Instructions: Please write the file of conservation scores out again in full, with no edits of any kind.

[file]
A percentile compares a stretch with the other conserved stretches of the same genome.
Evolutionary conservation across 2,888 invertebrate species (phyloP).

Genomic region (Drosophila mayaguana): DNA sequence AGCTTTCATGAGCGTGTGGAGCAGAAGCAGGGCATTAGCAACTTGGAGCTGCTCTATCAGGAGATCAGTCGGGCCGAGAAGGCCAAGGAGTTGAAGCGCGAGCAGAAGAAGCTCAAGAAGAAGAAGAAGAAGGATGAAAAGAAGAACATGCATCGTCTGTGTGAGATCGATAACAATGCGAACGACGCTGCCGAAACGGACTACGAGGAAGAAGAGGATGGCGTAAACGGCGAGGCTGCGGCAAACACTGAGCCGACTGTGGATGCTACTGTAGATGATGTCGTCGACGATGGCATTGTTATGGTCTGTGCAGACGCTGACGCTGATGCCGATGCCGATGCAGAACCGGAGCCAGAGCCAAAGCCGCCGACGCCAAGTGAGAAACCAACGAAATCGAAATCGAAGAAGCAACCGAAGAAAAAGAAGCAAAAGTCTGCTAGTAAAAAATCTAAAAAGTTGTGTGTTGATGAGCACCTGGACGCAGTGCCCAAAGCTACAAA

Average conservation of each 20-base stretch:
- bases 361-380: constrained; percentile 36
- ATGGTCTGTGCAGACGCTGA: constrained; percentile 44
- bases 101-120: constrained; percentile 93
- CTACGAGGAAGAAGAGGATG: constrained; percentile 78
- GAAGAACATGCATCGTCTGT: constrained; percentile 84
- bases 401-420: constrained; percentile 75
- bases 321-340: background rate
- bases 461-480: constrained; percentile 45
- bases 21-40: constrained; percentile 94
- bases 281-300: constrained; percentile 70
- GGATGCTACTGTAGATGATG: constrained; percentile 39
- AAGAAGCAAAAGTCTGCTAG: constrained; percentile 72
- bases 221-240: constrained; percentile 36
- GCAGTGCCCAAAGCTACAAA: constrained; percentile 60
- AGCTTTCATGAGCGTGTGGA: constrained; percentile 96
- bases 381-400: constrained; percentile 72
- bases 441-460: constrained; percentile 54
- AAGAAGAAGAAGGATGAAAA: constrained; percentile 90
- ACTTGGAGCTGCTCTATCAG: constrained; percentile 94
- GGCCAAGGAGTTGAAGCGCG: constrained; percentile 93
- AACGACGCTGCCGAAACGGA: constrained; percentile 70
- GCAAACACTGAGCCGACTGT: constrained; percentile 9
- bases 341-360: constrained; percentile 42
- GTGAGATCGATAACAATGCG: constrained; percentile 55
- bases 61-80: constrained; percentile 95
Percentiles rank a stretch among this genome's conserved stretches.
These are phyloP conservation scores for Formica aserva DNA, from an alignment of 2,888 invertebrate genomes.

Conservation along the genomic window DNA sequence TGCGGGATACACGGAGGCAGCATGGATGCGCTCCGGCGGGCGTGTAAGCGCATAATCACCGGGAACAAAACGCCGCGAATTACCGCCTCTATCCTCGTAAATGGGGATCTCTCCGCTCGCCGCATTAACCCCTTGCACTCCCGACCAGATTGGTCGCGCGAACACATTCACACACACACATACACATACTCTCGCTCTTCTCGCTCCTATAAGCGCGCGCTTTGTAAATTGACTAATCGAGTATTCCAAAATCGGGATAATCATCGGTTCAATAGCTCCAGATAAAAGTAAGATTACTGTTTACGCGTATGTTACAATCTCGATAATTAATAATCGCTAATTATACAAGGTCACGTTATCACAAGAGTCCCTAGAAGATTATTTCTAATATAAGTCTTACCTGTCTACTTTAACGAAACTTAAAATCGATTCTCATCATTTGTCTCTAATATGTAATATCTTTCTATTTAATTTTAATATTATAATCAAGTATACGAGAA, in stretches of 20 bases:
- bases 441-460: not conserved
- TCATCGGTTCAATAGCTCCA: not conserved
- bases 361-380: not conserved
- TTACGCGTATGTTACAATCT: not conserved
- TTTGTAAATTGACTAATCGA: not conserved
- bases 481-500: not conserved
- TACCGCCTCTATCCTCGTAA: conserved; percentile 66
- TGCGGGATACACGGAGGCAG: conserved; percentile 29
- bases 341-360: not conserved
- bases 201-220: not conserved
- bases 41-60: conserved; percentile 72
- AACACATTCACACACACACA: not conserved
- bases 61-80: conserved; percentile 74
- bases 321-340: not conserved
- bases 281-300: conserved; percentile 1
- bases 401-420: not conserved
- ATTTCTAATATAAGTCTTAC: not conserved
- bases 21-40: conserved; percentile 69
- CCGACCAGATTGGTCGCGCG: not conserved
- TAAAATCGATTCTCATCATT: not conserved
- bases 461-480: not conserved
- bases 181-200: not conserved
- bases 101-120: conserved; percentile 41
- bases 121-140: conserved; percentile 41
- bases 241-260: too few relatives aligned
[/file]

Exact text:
A percentile compares a stretch with the other conserved stretches of the same genome.
Evolutionary conservation across 2,888 invertebrate species (phyloP).

Genomic region (Drosophila mayaguana): DNA sequence AGCTTTCATGAGCGTGTGGAGCAGAAGCAGGGCATTAGCAACTTGGAGCTGCTCTATCAGGAGATCAGTCGGGCCGAGAAGGCCAAGGAGTTGAAGCGCGAGCAGAAGAAGCTCAAGAAGAAGAAGAAGAAGGATGAAAAGAAGAACATGCATCGTCTGTGTGAGATCGATAACAATGCGAACGACGCTGCCGAAACGGACTACGAGGAAGAAGAGGATGGCGTAAACGGCGAGGCTGCGGCAAACACTGAGCCGACTGTGGATGCTACTGTAGATGATGTCGTCGACGATGGCATTGTTATGGTCTGTGCAGACGCTGACGCTGATGCCGATGCCGATGCAGAACCGGAGCCAGAGCCAAAGCCGCCGACGCCAAGTGAGAAACCAACGAAATCGAAATCGAAGAAGCAACCGAAGAAAAAGAAGCAAAAGTCTGCTAGTAAAAAATCTAAAAAGTTGTGTGTTGATGAGCACCTGGACGCAGTGCCCAAAGCTACAAA

Average conservation of each 20-base stretch:
- bases 361-380: constrained; percentile 36
- ATGGTCTGTGCAGACGCTGA: constrained; percentile 44
- bases 101-120: constrained; percentile 93
- CTACGAGGAAGAAGAGGATG: constrained; percentile 78
- GAAGAACATGCATCGTCTGT: constrained; percentile 84
- bases 401-420: constrained; percentile 75
- bases 321-340: background rate
- bases 461-480: constrained; percentile 45
- bases 21-40: constrained; percentile 94
- bases 281-300: constrained; percentile 70
- GGATGCTACTGTAGATGATG: constrained; percentile 39
- AAGAAGCAAAAGTCTGCTAG: constrained; percentile 72
- bases 221-240: constrained; percentile 36
- GCAGTGCCCAAAGCTACAAA: constrained; percentile 60
- AGCTTTCATGAGCGTGTGGA: constrained; percentile 96
- bases 381-400: constrained; percentile 72
- bases 441-460: constrained; percentile 54
- AAGAAGAAGAAGGATGAAAA: constrained; percentile 90
- ACTTGGAGCTGCTCTATCAG: constrained; percentile 94
- GGCCAAGGAGTTGAAGCGCG: constrained; percentile 93
- AACGACGCTGCCGAAACGGA: constrained; percentile 70
- GCAAACACTGAGCCGACTGT: constrained; percentile 9
- bases 341-360: constrained; percentile 42
- GTGAGATCGATAACAATGCG: constrained; percentile 55
- bases 61-80: constrained; percentile 95
Percentiles rank a stretch among this genome's conserved stretches.
These are phyloP conservation scores for Formica aserva DNA, from an alignment of 2,888 invertebrate genomes.

Conservation along the genomic window DNA sequence TGCGGGATACACGGAGGCAGCATGGATGCGCTCCGGCGGGCGTGTAAGCGCATAATCACCGGGAACAAAACGCCGCGAATTACCGCCTCTATCCTCGTAAATGGGGATCTCTCCGCTCGCCGCATTAACCCCTTGCACTCCCGACCAGATTGGTCGCGCGAACACATTCACACACACACATACACATACTCTCGCTCTTCTCGCTCCTATAAGCGCGCGCTTTGTAAATTGACTAATCGAGTATTCCAAAATCGGGATAATCATCGGTTCAATAGCTCCAGATAAAAGTAAGATTACTGTTTACGCGTATGTTACAATCTCGATAATTAATAATCGCTAATTATACAAGGTCACGTTATCACAAGAGTCCCTAGAAGATTATTTCTAATATAAGTCTTACCTGTCTACTTTAACGAAACTTAAAATCGATTCTCATCATTTGTCTCTAATATGTAATATCTTTCTATTTAATTTTAATATTATAATCAAGTATACGAGAA, in stretches of 20 bases:
- bases 441-460: not conserved
- TCATCGGTTCAATAGCTCCA: not conserved
- bases 361-380: not conserved
- TTACGCGTATGTTACAATCT: not conserved
- TTTGTAAATTGACTAATCGA: not conserved
- bases 481-500: not conserved
- TACCGCCTCTATCCTCGTAA: conserved; percentile 66
- TGCGGGATACACGGAGGCAG: conserved; percentile 29
- bases 341-360: not conserved
- bases 201-220: not conserved
- bases 41-60: conserved; percentile 72
- AACACATTCACACACACACA: not conserved
- bases 61-80: conserved; percentile 74
- bases 321-340: not conserved
- bases 281-300: conserved; percentile 1
- bases 401-420: not conserved
- ATTTCTAATATAAGTCTTAC: not conserved
- bases 21-40: conserved; percentile 69
- CCGACCAGATTGGTCGCGCG: not conserved
- TAAAATCGATTCTCATCATT: not conserved
- bases 461-480: not conserved
- bases 181-200: not conserved
- bases 101-120: conserved; percentile 41
- bases 121-140: conserved; percentile 41
- bases 241-260: too few relatives aligned